See Chapter 6.6 (Earned/Unearned Income) for information on included lump sum income.
Lump sum income can be earned or unearned. Examples of lump sums include child support arrears, an inheritance, an insurance payment, and gambling winnings.
Families are required to report receipt of lump sum income during the 12-month eligibility period if the income puts the family over the maximum allowed for their family size (85 percent of SMI).
At redetermination, families must report any lump sum payments received during the previous 12-month eligibility period. See Chapter 8.3 (Reporting Requirements).
At redetermination, when a lump sum is verified:
During the 12-month eligibility period, if there is another change in the family’s income, the lump sum amount will need to be adjusted to include the remaining months/weeks. Include the remaining amount of the lump sum in the new annualization.
Count the annualized lump sum effective the date of receipt. Continue counting the lump sum for 12 months or 26 2-week periods from the date of receipt.
MEC² is not yet programmed to annualize lump sum income with the $60 quarterly exemption according to CCAP policy. Follow instructions in the MEC² User Manual to enter lump sum income in the appropriate income type category with an accurate received date and to add a lump sum exemption.
If lump sum income is received prior to CCAP participation, the lump sum is NOT included in the CCAP household income. However, if a CCAP participant receives a lump sum income, the case closes and the family’s reapplies during the original annualization period, continue to count the lump sum through the end of the original annualization period. Do not start a new annualization period.
When a lump sum income IS reported timely, and the income puts the family over 85 percent of SMI, request verification of the lump sum and allow 15 days for the family to return the verification before closing the case. See Chapter 7.1 (Verification due dates) and Chapter 7.4 (Verification – 12-month eligibility period).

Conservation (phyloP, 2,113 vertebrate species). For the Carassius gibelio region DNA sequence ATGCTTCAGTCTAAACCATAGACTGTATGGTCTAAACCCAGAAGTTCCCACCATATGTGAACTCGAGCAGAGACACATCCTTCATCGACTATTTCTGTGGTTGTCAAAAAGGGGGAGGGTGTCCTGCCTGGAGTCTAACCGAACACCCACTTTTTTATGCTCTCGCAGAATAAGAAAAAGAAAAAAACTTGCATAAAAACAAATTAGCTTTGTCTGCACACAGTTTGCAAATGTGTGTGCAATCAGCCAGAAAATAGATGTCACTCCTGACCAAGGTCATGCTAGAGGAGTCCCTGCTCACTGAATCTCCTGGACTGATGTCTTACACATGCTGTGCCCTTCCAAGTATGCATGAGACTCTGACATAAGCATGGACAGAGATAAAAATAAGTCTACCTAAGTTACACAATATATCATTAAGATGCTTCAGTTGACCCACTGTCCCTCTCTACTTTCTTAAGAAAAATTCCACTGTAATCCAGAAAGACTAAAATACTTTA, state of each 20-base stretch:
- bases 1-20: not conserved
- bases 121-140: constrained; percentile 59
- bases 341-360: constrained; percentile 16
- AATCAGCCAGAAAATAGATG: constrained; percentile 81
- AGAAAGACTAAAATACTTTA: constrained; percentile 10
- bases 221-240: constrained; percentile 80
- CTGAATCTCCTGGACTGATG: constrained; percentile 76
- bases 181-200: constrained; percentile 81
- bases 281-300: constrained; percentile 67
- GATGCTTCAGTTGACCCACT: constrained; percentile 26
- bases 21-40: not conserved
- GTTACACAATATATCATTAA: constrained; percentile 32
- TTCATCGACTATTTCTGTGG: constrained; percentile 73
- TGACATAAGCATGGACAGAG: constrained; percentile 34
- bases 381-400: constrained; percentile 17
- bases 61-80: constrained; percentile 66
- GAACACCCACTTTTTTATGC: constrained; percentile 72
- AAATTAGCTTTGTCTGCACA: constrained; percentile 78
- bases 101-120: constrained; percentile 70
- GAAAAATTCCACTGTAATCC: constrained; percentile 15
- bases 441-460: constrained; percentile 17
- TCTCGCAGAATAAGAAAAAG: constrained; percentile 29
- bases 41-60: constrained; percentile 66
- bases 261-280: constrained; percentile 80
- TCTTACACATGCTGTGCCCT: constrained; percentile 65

When lump sum income is NOT reported timely, and the income puts the family over the maximum allowed for their family size (85 percent of SMI), cite an overpayment for child care assistance paid in excess of what should have been paid had the payment been reported timely. The overpayment would include the time period between the date of receipt of the lump sum and the end of the 15-day adverse action notice. Consider if all or part of the lump sum would have been disregarded as the first $60 in included lump sum income for the calendar quarter before assessing an overpayment.
If a lump sum received in the previous 12-month eligibility period is not reported at redetermination and would have resulted in a higher copayment, cite an overpayment for child care assistance paid in excess of what should been paid had the payment been reported at redetermination. This may require a copayment increase to prevent an on-going overpayment through the end of the current 12-month eligibility period. If a patch is needed for the copayment to increase, contact your policy specialist.
NOTE: The Child Care Assistance program does NOT have an asset test. The liquidation of an asset does NOT count as lump sum income when determining a household’s income. However, during CCAP participation, any interest/dividend received as a result of investments must be included in the household’s income. See Chapter 6.6 (Earned/Unearned Income).
MEC2 does not remove the lump sum from income in eligibility when the annualization period ends. See the MEC2 User Manual for instructions on how to track the expiration of the lump sum income and steps to follow when it expires.
Minnesota Statutes 119B.011
Minnesota Statutes 119B.02
Minnesota Rules 3400.0170
Minnesota Rules 3400.0180
Minnesota Rules 3400.0185